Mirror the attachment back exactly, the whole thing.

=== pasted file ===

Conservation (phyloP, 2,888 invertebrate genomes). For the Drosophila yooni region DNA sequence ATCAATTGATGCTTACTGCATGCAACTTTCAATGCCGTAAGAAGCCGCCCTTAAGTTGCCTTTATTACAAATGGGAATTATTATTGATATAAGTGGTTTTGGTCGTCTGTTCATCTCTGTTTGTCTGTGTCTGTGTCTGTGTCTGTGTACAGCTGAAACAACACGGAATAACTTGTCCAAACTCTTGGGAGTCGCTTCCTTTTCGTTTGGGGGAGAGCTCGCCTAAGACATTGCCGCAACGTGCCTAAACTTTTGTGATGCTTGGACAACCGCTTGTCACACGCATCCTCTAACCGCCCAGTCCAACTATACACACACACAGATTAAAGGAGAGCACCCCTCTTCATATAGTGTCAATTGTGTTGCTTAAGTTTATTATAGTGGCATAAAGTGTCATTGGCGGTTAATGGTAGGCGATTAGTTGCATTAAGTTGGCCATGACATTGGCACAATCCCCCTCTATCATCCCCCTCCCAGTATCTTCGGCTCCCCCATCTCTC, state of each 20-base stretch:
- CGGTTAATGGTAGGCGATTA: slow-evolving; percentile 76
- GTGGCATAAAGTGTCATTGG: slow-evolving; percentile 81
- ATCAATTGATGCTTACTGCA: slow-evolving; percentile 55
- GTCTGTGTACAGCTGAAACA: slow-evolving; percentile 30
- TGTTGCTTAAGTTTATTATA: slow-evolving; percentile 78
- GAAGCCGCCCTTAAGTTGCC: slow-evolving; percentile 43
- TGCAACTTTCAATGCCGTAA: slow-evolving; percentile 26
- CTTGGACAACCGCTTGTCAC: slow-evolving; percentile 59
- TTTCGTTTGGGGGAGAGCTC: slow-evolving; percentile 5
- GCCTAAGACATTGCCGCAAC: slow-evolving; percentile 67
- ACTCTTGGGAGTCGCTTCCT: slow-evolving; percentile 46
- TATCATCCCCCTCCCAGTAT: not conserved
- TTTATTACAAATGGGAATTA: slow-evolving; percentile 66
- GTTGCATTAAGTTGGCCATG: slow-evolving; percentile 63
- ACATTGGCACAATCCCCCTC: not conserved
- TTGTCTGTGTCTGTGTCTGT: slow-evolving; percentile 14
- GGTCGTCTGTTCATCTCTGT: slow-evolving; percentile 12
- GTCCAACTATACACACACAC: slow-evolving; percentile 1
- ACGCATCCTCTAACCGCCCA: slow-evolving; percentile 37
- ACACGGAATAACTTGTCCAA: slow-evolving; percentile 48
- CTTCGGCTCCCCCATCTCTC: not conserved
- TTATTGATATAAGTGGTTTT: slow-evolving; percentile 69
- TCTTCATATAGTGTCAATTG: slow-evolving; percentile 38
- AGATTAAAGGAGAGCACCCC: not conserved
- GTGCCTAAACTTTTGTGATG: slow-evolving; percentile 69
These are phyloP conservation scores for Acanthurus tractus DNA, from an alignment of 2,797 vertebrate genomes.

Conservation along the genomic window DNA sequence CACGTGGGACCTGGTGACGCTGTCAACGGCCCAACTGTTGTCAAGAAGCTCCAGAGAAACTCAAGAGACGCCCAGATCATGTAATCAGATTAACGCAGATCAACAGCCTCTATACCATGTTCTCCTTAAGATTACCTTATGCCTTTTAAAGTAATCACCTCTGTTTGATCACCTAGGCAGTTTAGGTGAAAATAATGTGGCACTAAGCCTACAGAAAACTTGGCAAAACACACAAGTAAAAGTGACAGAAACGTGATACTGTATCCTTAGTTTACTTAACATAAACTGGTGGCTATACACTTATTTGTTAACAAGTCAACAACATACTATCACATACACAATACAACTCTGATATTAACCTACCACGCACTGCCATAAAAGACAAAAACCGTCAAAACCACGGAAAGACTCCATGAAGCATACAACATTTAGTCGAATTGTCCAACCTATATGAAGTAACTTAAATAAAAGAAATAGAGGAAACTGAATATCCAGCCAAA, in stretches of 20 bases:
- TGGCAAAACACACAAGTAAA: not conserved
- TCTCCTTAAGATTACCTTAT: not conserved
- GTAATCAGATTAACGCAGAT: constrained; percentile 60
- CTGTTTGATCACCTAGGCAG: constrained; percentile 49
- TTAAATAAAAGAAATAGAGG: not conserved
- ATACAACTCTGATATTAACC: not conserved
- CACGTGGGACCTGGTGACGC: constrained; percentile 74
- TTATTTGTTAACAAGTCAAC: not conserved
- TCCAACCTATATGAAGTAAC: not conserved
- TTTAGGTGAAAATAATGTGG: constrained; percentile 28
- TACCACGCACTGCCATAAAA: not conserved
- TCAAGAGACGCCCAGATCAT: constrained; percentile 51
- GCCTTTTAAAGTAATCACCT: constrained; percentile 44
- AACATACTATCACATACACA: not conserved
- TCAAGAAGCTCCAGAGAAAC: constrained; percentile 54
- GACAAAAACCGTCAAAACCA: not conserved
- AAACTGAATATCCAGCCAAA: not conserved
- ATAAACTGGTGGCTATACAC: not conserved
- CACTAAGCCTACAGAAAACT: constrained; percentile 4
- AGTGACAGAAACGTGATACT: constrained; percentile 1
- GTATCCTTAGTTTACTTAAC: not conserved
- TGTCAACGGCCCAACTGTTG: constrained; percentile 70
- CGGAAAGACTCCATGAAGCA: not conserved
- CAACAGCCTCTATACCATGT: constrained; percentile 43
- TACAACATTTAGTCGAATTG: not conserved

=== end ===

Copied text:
Conservation (phyloP, 2,888 invertebrate genomes). For the Drosophila yooni region DNA sequence ATCAATTGATGCTTACTGCATGCAACTTTCAATGCCGTAAGAAGCCGCCCTTAAGTTGCCTTTATTACAAATGGGAATTATTATTGATATAAGTGGTTTTGGTCGTCTGTTCATCTCTGTTTGTCTGTGTCTGTGTCTGTGTCTGTGTACAGCTGAAACAACACGGAATAACTTGTCCAAACTCTTGGGAGTCGCTTCCTTTTCGTTTGGGGGAGAGCTCGCCTAAGACATTGCCGCAACGTGCCTAAACTTTTGTGATGCTTGGACAACCGCTTGTCACACGCATCCTCTAACCGCCCAGTCCAACTATACACACACACAGATTAAAGGAGAGCACCCCTCTTCATATAGTGTCAATTGTGTTGCTTAAGTTTATTATAGTGGCATAAAGTGTCATTGGCGGTTAATGGTAGGCGATTAGTTGCATTAAGTTGGCCATGACATTGGCACAATCCCCCTCTATCATCCCCCTCCCAGTATCTTCGGCTCCCCCATCTCTC, state of each 20-base stretch:
- CGGTTAATGGTAGGCGATTA: slow-evolving; percentile 76
- GTGGCATAAAGTGTCATTGG: slow-evolving; percentile 81
- ATCAATTGATGCTTACTGCA: slow-evolving; percentile 55
- GTCTGTGTACAGCTGAAACA: slow-evolving; percentile 30
- TGTTGCTTAAGTTTATTATA: slow-evolving; percentile 78
- GAAGCCGCCCTTAAGTTGCC: slow-evolving; percentile 43
- TGCAACTTTCAATGCCGTAA: slow-evolving; percentile 26
- CTTGGACAACCGCTTGTCAC: slow-evolving; percentile 59
- TTTCGTTTGGGGGAGAGCTC: slow-evolving; percentile 5
- GCCTAAGACATTGCCGCAAC: slow-evolving; percentile 67
- ACTCTTGGGAGTCGCTTCCT: slow-evolving; percentile 46
- TATCATCCCCCTCCCAGTAT: not conserved
- TTTATTACAAATGGGAATTA: slow-evolving; percentile 66
- GTTGCATTAAGTTGGCCATG: slow-evolving; percentile 63
- ACATTGGCACAATCCCCCTC: not conserved
- TTGTCTGTGTCTGTGTCTGT: slow-evolving; percentile 14
- GGTCGTCTGTTCATCTCTGT: slow-evolving; percentile 12
- GTCCAACTATACACACACAC: slow-evolving; percentile 1
- ACGCATCCTCTAACCGCCCA: slow-evolving; percentile 37
- ACACGGAATAACTTGTCCAA: slow-evolving; percentile 48
- CTTCGGCTCCCCCATCTCTC: not conserved
- TTATTGATATAAGTGGTTTT: slow-evolving; percentile 69
- TCTTCATATAGTGTCAATTG: slow-evolving; percentile 38
- AGATTAAAGGAGAGCACCCC: not conserved
- GTGCCTAAACTTTTGTGATG: slow-evolving; percentile 69
These are phyloP conservation scores for Acanthurus tractus DNA, from an alignment of 2,797 vertebrate genomes.

Conservation along the genomic window DNA sequence CACGTGGGACCTGGTGACGCTGTCAACGGCCCAACTGTTGTCAAGAAGCTCCAGAGAAACTCAAGAGACGCCCAGATCATGTAATCAGATTAACGCAGATCAACAGCCTCTATACCATGTTCTCCTTAAGATTACCTTATGCCTTTTAAAGTAATCACCTCTGTTTGATCACCTAGGCAGTTTAGGTGAAAATAATGTGGCACTAAGCCTACAGAAAACTTGGCAAAACACACAAGTAAAAGTGACAGAAACGTGATACTGTATCCTTAGTTTACTTAACATAAACTGGTGGCTATACACTTATTTGTTAACAAGTCAACAACATACTATCACATACACAATACAACTCTGATATTAACCTACCACGCACTGCCATAAAAGACAAAAACCGTCAAAACCACGGAAAGACTCCATGAAGCATACAACATTTAGTCGAATTGTCCAACCTATATGAAGTAACTTAAATAAAAGAAATAGAGGAAACTGAATATCCAGCCAAA, in stretches of 20 bases:
- TGGCAAAACACACAAGTAAA: not conserved
- TCTCCTTAAGATTACCTTAT: not conserved
- GTAATCAGATTAACGCAGAT: constrained; percentile 60
- CTGTTTGATCACCTAGGCAG: constrained; percentile 49
- TTAAATAAAAGAAATAGAGG: not conserved
- ATACAACTCTGATATTAACC: not conserved
- CACGTGGGACCTGGTGACGC: constrained; percentile 74
- TTATTTGTTAACAAGTCAAC: not conserved
- TCCAACCTATATGAAGTAAC: not conserved
- TTTAGGTGAAAATAATGTGG: constrained; percentile 28
- TACCACGCACTGCCATAAAA: not conserved
- TCAAGAGACGCCCAGATCAT: constrained; percentile 51
- GCCTTTTAAAGTAATCACCT: constrained; percentile 44
- AACATACTATCACATACACA: not conserved
- TCAAGAAGCTCCAGAGAAAC: constrained; percentile 54
- GACAAAAACCGTCAAAACCA: not conserved
- AAACTGAATATCCAGCCAAA: not conserved
- ATAAACTGGTGGCTATACAC: not conserved
- CACTAAGCCTACAGAAAACT: constrained; percentile 4
- AGTGACAGAAACGTGATACT: constrained; percentile 1
- GTATCCTTAGTTTACTTAAC: not conserved
- TGTCAACGGCCCAACTGTTG: constrained; percentile 70
- CGGAAAGACTCCATGAAGCA: not conserved
- CAACAGCCTCTATACCATGT: constrained; percentile 43
- TACAACATTTAGTCGAATTG: not conserved